[sic] Magazine

U.S. Girls – In A Poem Unlimited

Newly naturalised Canadian Meg Remy is playing the long-game. Now at the business end of a three-pronged, pro-feminist attack with her new album, In A Poem Unlimited, it’s a trajectory that first started way back in 2012 with her shimmering and aptly named Gem album and then continued on her 4AD debut, Half Free, a few years later. A long way from her scratchy, art-noise days, she’s now making important, experimental alt-pop with a message. Half Free was a no-holds-barred account of what it is to be a woman in a today’s society and – still as vital as ever – it touched on subjects as wide-ranging as liberty, war widows, low self-esteem and abusive relationships all over the sounds of undulating dub, ice-cool Italo-disco, melancholy beats, sophisticated blends of piano and strings and – necessarily – over violent vignettes too. Equally angry but again equally restrained, In A Poem Unlimited – her sixth LP overall – picks up seamlessly, examining the old adage that power corrupts (no prizes for guessing the principal target there), as well as looking inwardly at the lies people of all walks of life, herself include, frequently tell.

The most obvious of the bunch, lead single “M.A.H.”, which stands for “mad as hell” and is a collaboration with Toronto-based instrumental collective The Cosmic Range, and features arrangements by long-time contributors Maximilian Turnbull and Louis Percival, deploys strangled, Girl Group-style disco by way of a call for pacifism. It’s also a lot more fun than it sounds. Just as varied as her last outing, album standout “Pearly Gates” seems to borrow a melody from Warren G’s “Regulate” and pits it against rousing gospel backing while the noir “Rage Of Plastics” is a super-sultry blast of sax noise and percussive beats with a sassy strut that’s just irresistible. Campfire hippy protest this isn’t.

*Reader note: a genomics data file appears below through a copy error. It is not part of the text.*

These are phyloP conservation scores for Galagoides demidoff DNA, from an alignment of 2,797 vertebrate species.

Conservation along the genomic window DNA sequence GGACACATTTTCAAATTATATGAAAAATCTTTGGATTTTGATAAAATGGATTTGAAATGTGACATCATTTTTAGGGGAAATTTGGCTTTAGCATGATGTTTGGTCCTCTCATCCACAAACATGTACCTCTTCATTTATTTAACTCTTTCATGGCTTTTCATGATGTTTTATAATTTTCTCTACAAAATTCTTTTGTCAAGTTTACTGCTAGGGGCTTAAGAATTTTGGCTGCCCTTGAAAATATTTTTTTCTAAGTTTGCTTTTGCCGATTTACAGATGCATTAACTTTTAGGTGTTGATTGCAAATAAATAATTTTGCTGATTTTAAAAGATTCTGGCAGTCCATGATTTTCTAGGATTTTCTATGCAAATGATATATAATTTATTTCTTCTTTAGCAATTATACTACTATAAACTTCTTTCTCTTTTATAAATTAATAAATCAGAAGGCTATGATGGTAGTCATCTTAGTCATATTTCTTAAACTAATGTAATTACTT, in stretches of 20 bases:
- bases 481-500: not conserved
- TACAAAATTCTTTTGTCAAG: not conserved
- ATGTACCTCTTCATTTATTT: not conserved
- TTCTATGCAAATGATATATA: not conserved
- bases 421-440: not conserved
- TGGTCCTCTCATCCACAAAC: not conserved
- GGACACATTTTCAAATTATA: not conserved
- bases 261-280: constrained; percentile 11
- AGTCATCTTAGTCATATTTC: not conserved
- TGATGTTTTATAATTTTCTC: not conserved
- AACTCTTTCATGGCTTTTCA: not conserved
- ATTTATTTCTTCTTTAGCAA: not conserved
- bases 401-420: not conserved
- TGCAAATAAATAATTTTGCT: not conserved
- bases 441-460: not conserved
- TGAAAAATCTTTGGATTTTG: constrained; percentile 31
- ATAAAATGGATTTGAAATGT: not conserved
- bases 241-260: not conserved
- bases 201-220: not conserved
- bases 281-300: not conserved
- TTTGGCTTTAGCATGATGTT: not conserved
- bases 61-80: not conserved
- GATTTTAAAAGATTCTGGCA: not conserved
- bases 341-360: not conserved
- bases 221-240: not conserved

Sequestered within these highlights come croaky skits, slow-burning synth-pop, lurching New Wave laments and weirdo, squigging FX that run riot over stately lollops. Not done there, “Incidental Boogie” is a maximalist and roboticised pop jam that plays havoc with the EQ and “Rosebud”, in turn, is little more than a buzzed-out groove that affords Remy the space to coo impressively while elsewhere her vocal is all over the map. There’s even a hint of New Order in the key and oscillator programmes in “Poem” too, all roads – no matter how diverse – nonetheless ultimately leading to the wild 8-minute closer. A party pleaser of sorts, “Time” peels off quick-fire funk to the accompaniment of throaty bass work before indulgent guitar solos clear the air for baying sax that begins a process of denouement, the whole thing unravelling into bare-bones percussion. It’s not the most coherent of climaxes, but Remy’s precise channelling of her disaffection with current society has to fall off the rails periodically because there’s only so far you can get with being polite. It’s also clear that this particular crusade is far from over yet.

Best track: “Pearly Gates”

~In A Poem Unlimited is out now via 4AD.~